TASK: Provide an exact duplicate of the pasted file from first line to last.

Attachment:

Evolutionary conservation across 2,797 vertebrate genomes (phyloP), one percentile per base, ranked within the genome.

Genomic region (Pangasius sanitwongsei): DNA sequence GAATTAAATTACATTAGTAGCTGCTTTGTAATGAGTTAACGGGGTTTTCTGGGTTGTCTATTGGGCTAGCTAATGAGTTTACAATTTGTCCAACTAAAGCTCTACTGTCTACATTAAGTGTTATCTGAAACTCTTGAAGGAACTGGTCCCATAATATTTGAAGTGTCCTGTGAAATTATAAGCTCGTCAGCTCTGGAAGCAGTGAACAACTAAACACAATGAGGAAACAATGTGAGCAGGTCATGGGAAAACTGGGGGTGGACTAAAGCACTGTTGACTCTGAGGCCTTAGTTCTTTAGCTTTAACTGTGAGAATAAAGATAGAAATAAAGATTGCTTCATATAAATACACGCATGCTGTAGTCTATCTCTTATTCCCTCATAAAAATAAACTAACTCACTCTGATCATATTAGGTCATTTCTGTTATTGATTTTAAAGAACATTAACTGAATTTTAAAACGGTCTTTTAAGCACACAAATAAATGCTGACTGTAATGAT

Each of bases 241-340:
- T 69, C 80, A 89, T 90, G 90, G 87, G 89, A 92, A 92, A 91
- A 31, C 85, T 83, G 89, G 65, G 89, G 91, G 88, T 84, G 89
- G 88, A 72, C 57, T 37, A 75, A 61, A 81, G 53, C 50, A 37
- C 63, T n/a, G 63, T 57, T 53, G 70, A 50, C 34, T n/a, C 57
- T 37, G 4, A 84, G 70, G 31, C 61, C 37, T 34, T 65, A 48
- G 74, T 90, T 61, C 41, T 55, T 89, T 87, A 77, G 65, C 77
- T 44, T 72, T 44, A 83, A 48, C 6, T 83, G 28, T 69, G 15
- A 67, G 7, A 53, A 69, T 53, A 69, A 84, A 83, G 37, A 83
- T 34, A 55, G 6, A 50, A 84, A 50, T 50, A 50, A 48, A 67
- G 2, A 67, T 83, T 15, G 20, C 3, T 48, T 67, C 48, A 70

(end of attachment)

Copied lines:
Evolutionary conservation across 2,797 vertebrate genomes (phyloP), one percentile per base, ranked within the genome.

Genomic region (Pangasius sanitwongsei): DNA sequence GAATTAAATTACATTAGTAGCTGCTTTGTAATGAGTTAACGGGGTTTTCTGGGTTGTCTATTGGGCTAGCTAATGAGTTTACAATTTGTCCAACTAAAGCTCTACTGTCTACATTAAGTGTTATCTGAAACTCTTGAAGGAACTGGTCCCATAATATTTGAAGTGTCCTGTGAAATTATAAGCTCGTCAGCTCTGGAAGCAGTGAACAACTAAACACAATGAGGAAACAATGTGAGCAGGTCATGGGAAAACTGGGGGTGGACTAAAGCACTGTTGACTCTGAGGCCTTAGTTCTTTAGCTTTAACTGTGAGAATAAAGATAGAAATAAAGATTGCTTCATATAAATACACGCATGCTGTAGTCTATCTCTTATTCCCTCATAAAAATAAACTAACTCACTCTGATCATATTAGGTCATTTCTGTTATTGATTTTAAAGAACATTAACTGAATTTTAAAACGGTCTTTTAAGCACACAAATAAATGCTGACTGTAATGAT

Each of bases 241-340:
- T 69, C 80, A 89, T 90, G 90, G 87, G 89, A 92, A 92, A 91
- A 31, C 85, T 83, G 89, G 65, G 89, G 91, G 88, T 84, G 89
- G 88, A 72, C 57, T 37, A 75, A 61, A 81, G 53, C 50, A 37
- C 63, T n/a, G 63, T 57, T 53, G 70, A 50, C 34, T n/a, C 57
- T 37, G 4, A 84, G 70, G 31, C 61, C 37, T 34, T 65, A 48
- G 74, T 90, T 61, C 41, T 55, T 89, T 87, A 77, G 65, C 77
- T 44, T 72, T 44, A 83, A 48, C 6, T 83, G 28, T 69, G 15
- A 67, G 7, A 53, A 69, T 53, A 69, A 84, A 83, G 37, A 83
- T 34, A 55, G 6, A 50, A 84, A 50, T 50, A 50, A 48, A 67
- G 2, A 67, T 83, T 15, G 20, C 3, T 48, T 67, C 48, A 70